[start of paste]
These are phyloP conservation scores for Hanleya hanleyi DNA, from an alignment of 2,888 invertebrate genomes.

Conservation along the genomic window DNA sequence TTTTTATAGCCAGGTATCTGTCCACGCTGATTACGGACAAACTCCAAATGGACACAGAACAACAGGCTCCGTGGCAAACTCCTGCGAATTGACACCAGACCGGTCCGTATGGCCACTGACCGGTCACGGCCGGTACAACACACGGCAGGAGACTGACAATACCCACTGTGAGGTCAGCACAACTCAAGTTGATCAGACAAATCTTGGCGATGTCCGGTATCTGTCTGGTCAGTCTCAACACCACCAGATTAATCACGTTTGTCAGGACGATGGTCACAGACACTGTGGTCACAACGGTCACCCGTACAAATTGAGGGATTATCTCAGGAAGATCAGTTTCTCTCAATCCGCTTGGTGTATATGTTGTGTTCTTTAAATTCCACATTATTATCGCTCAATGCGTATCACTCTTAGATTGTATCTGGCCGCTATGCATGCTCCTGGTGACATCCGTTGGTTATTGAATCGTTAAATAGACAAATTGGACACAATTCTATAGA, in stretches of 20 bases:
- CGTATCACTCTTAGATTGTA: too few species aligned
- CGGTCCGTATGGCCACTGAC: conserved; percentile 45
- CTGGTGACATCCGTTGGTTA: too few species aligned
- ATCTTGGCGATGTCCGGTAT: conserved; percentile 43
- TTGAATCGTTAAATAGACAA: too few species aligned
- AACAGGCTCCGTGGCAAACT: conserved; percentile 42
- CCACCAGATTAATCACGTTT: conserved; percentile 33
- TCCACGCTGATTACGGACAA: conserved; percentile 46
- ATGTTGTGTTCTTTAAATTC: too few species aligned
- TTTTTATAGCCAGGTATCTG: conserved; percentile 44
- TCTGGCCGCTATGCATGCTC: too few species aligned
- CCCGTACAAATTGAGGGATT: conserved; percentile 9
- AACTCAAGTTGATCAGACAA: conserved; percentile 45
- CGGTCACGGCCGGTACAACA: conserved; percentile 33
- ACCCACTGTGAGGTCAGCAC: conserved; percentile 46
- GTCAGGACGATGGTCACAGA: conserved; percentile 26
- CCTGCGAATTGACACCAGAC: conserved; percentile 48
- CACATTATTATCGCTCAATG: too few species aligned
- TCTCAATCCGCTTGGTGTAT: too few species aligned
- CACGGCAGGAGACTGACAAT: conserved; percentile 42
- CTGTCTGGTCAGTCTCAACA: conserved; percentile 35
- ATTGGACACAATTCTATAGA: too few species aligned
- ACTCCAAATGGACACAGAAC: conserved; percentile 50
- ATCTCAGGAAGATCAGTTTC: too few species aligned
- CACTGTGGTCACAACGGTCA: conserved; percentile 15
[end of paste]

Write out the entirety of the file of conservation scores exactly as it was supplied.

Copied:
These are phyloP conservation scores for Hanleya hanleyi DNA, from an alignment of 2,888 invertebrate genomes.

Conservation along the genomic window DNA sequence TTTTTATAGCCAGGTATCTGTCCACGCTGATTACGGACAAACTCCAAATGGACACAGAACAACAGGCTCCGTGGCAAACTCCTGCGAATTGACACCAGACCGGTCCGTATGGCCACTGACCGGTCACGGCCGGTACAACACACGGCAGGAGACTGACAATACCCACTGTGAGGTCAGCACAACTCAAGTTGATCAGACAAATCTTGGCGATGTCCGGTATCTGTCTGGTCAGTCTCAACACCACCAGATTAATCACGTTTGTCAGGACGATGGTCACAGACACTGTGGTCACAACGGTCACCCGTACAAATTGAGGGATTATCTCAGGAAGATCAGTTTCTCTCAATCCGCTTGGTGTATATGTTGTGTTCTTTAAATTCCACATTATTATCGCTCAATGCGTATCACTCTTAGATTGTATCTGGCCGCTATGCATGCTCCTGGTGACATCCGTTGGTTATTGAATCGTTAAATAGACAAATTGGACACAATTCTATAGA, in stretches of 20 bases:
- CGTATCACTCTTAGATTGTA: too few species aligned
- CGGTCCGTATGGCCACTGAC: conserved; percentile 45
- CTGGTGACATCCGTTGGTTA: too few species aligned
- ATCTTGGCGATGTCCGGTAT: conserved; percentile 43
- TTGAATCGTTAAATAGACAA: too few species aligned
- AACAGGCTCCGTGGCAAACT: conserved; percentile 42
- CCACCAGATTAATCACGTTT: conserved; percentile 33
- TCCACGCTGATTACGGACAA: conserved; percentile 46
- ATGTTGTGTTCTTTAAATTC: too few species aligned
- TTTTTATAGCCAGGTATCTG: conserved; percentile 44
- TCTGGCCGCTATGCATGCTC: too few species aligned
- CCCGTACAAATTGAGGGATT: conserved; percentile 9
- AACTCAAGTTGATCAGACAA: conserved; percentile 45
- CGGTCACGGCCGGTACAACA: conserved; percentile 33
- ACCCACTGTGAGGTCAGCAC: conserved; percentile 46
- GTCAGGACGATGGTCACAGA: conserved; percentile 26
- CCTGCGAATTGACACCAGAC: conserved; percentile 48
- CACATTATTATCGCTCAATG: too few species aligned
- TCTCAATCCGCTTGGTGTAT: too few species aligned
- CACGGCAGGAGACTGACAAT: conserved; percentile 42
- CTGTCTGGTCAGTCTCAACA: conserved; percentile 35
- ATTGGACACAATTCTATAGA: too few species aligned
- ACTCCAAATGGACACAGAAC: conserved; percentile 50
- ATCTCAGGAAGATCAGTTTC: too few species aligned
- CACTGTGGTCACAACGGTCA: conserved; percentile 15